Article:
Thursday, August 17, 2006
Album - Back To The Tracks
Recorded - 1960
Those of you who've been reading for a while will know how much of a Tina Brooks fan i am. Very few tenormen have come close to the easy virtuosity of Harold Floyd Brooks. He recorded only a handful of times, with only 3 records as leader being released in his lifetime. 'Back To The Tracks' comes from the album of the same name, one of the many great 'lost' Blue Note LPs. This 1960 recording was slated to come out at the time and even had a catalogue number (4052) and sleeve. For some reason the release was pulled and the record didn't see the light of day until it came out in Japan in the early 1980s. I've previously written about another blue note release, Jimmy Smith's Cool Blues, that also suffered a similar fate (Brooks is featured on that LP, too). I was lucky enough to track down a recent vinyl repressing which sounds fantastic.
What marks this LP out from other Brooks releases on Blue Note is the presence of the hugely talented Jackie McLean on alto; 'Back To The Tracks' is an umptempo blues that nicely demonstrates the similarities between Brooks' and McLean's styles. Both are natural virtuosos, and despite the quick pace both create a sense of spaciousness in their playing that makes it sound easy. You know that muscians making a piece sound as easy as that just has to be very, very difficult.
Thursday, August 10, 2006
Album - Marion Brown Quartet
Recorded - 1966
Thought i'd post another Marion Brown on the radio player. If you're not familiar with his work you might not appreciate how different 'Spooks' was from his usual style; fear not, as 'Exhibition' will show you the way. Instead of tight, controlled riffing, you get long sprawling solos along with a sense of formlessness created by the floaty rhythm section. That's why 'Spooks' is such a shock - subversive (in terms of being totally different from what the rest of the avant-garde were up to) and brilliant.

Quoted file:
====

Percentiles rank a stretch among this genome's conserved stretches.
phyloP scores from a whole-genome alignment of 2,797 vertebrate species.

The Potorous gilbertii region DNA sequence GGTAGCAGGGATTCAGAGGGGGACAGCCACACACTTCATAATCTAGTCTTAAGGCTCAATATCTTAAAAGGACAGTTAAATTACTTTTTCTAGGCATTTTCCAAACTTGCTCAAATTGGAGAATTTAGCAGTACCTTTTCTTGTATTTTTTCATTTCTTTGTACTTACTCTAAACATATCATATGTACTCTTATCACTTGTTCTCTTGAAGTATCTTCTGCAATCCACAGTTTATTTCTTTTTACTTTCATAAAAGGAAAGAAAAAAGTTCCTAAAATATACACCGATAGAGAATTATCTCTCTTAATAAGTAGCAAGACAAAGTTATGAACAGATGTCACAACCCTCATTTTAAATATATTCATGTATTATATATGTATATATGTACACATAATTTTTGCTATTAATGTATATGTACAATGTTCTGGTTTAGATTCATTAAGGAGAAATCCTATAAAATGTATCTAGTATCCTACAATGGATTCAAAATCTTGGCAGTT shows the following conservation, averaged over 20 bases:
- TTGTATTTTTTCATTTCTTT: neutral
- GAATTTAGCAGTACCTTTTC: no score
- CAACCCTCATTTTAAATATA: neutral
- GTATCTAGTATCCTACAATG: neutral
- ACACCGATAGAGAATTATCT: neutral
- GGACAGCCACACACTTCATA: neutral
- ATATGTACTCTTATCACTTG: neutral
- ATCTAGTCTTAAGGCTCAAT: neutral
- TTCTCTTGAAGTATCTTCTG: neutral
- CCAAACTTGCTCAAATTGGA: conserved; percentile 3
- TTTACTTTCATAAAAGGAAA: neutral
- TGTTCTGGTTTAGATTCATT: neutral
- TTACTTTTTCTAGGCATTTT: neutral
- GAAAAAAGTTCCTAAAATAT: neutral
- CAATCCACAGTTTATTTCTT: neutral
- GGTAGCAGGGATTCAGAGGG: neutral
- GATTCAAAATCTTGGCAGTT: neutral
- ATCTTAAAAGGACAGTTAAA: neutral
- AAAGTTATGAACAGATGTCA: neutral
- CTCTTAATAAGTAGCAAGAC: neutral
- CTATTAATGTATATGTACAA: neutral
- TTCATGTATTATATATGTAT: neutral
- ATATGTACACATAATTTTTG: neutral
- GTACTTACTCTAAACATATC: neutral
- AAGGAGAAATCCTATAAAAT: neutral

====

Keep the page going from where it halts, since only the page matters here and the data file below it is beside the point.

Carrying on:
Wednesday, August 09, 2006
Album - Three For Shepp
Recorded - 1966
Altoist Marion Brown came to prominence with his appearance on John Coltrane's seminal 'Ascension' in 1965, but had in fact been recording at various sessions for about a year before that famous date, mostly under the leadership of Archie Shepp. Consequently, there was a great deal of gratitude felt by Brown for Shepp, and it gave rise to this 1966 album in much the same way that Archie had recorded 'Four For Trane' in 1964.
The album consists of one side of Brown originals with the other having been written by Shepp. 'Spooks' kicks off the second side and blows Brown's tunes into the weeds. The Brown side is very much in keeping with his ESP dates - long winding pieces that develop slowly while keeping up the usual free jazz exploration. But 'Spooks' fires straight in, the staccato introductory figure sounding reminiscent of a roaring twenties hot five (Shepp was always keen to explore the history of jazz in his music). The upbeat feel and rhythmic drive continues throughout the solos; Stanley Cowell on piano in excellent form, then Grachan Moncur III on trombone and finally Brown himself in his distinctive style. Shepp doesn't play, but he doesn't need to, his personality is stamped all over the track - so it's even more of a feat that Brown manages to retain some of his style through it all.